What is permanent residency in Canada? | PR Status
You have probably heard about permanent residency in Canada, but what is it? When can you call yourself a Permanent Resident or a PR? What are the benefits and obligations of a person who holds the PR status? Let’s explore the answers to these questions. Of course, I’ll do my best to answer these questions concisely.
- Defining PR status
- The benefits of being a permanent resident
- The obligations associated with permanent residency
- Let us help!
Permanent residency means you are neither a foreign national nor a Canadian citizen. Of course, you need to apply for the PR status by immigrating to Canada. There are many ways to immigrate, but here are some of the main options:
- Economic immigration as a skilled person or a business person
- Sponsorship applications
- Applying as a protected person through refugee or PRRA applications
- Becoming a PR under the Permit Holder Class option
- Applying under Humanitarian and Compassionate grounds
- Enjoying specific pilot programs such as the Agri-Food pilot
As a permanent resident, you could enjoy the following benefits. Nonetheless, these are available to you only if you do not lose your status:
- The right to enter and remain in Canada
- The right to live and work anywhere in Canada
- Enjoying the Universal Healthcare in Canada
- Receiving several benefits such as free education for minors, discounted college or university education, etc.
- Having protection against many grounds for inadmissibility to Canada, such as criminality and medical issues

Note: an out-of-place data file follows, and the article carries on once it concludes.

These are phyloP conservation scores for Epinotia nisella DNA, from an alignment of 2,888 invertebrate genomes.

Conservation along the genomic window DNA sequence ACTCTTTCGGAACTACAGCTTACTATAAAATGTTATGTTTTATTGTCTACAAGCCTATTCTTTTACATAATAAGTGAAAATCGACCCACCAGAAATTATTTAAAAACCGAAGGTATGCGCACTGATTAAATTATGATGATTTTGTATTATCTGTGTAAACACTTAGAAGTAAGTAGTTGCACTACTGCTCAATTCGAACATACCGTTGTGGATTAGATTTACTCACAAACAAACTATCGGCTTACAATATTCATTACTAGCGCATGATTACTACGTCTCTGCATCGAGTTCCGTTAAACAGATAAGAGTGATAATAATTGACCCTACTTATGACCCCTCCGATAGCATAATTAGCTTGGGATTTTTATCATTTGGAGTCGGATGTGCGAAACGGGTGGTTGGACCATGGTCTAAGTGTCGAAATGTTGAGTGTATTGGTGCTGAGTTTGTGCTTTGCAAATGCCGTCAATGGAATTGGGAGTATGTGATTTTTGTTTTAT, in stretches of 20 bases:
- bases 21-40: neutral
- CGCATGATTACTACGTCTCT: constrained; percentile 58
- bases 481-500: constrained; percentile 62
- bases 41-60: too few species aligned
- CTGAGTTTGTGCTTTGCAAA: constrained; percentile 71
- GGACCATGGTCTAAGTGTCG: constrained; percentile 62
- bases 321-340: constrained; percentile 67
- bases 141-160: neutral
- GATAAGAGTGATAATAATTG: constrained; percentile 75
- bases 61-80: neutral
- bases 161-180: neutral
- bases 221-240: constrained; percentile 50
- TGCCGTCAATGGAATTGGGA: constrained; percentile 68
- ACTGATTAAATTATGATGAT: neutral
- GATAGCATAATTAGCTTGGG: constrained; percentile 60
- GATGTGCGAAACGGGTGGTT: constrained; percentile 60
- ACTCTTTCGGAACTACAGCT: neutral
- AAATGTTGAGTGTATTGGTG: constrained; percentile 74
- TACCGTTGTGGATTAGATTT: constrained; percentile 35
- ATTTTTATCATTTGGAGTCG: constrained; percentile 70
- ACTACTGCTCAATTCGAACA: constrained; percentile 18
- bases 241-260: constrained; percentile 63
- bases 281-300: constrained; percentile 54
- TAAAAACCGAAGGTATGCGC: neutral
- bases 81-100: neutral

- The opportunity to become a Canadian citizen! However, you must meet specific requirements.
Please note that this list is not comprehensive. Moreover, it does not cover exceptional situations.
Gaining permanent residency in Canada comes with some obligations. For example, you must spend at least 40% of your time in Canada. We call this residency obligation. As a permanent resident, you must spend 730 days out of every five years in Canada. However, some exceptions apply. Moreover, you could lose your PR status if one or more of the following inadmissibility grounds apply to you:
- Serious criminality, such as Driving Under the Influence (DUI) of alcohol or other substances
- Human rights violations
- Organized criminality or rather membership in criminal gangs
- Security reasons such as terrorism or espionage
You could lose your permanent residency if you do not respect your obligations. However, you could apply for citizenship down the road if you do.
If you intend to apply for permanent residency in Canada, fill out our assessment form. Alternatively, you could book a consultation session with me. However, if you face visa or immigration issues, please fill out the following form.
Would you please fill out our free assessment form if you wish to visit or move to Canada? We will review it for free, but we will contact you only if we find an opportunity for you. Alternatively, you may book a consultation session. Consultation sessions are not free, but you will receive formal immigration advice from a licensed practitioner.
Al Parsai, LLM, MA, DTM, RCIC
Regulated Canadian Immigration Consultant
Adjunct Professor – Queen’s University – Faculty of Law
Ashton College Instructor – Immigration Consulting
Author – 88 Tips on Immigration to Canada
Fill our Free Canada Immigration Assessment Form in your language!
This article provides information of a general nature only. Considering the fluid nature of the immigration world, it may no longer be current. Of course, the item does not give legal advice. Therefore, do not rely on it as legal advice or immigration advice. Consequently, no one could hold us accountable for the content of these articles. Of course, if you have specific legal questions, you must consult a lawyer. Alternatively, if you are looking for immigration advice, book an appointment.
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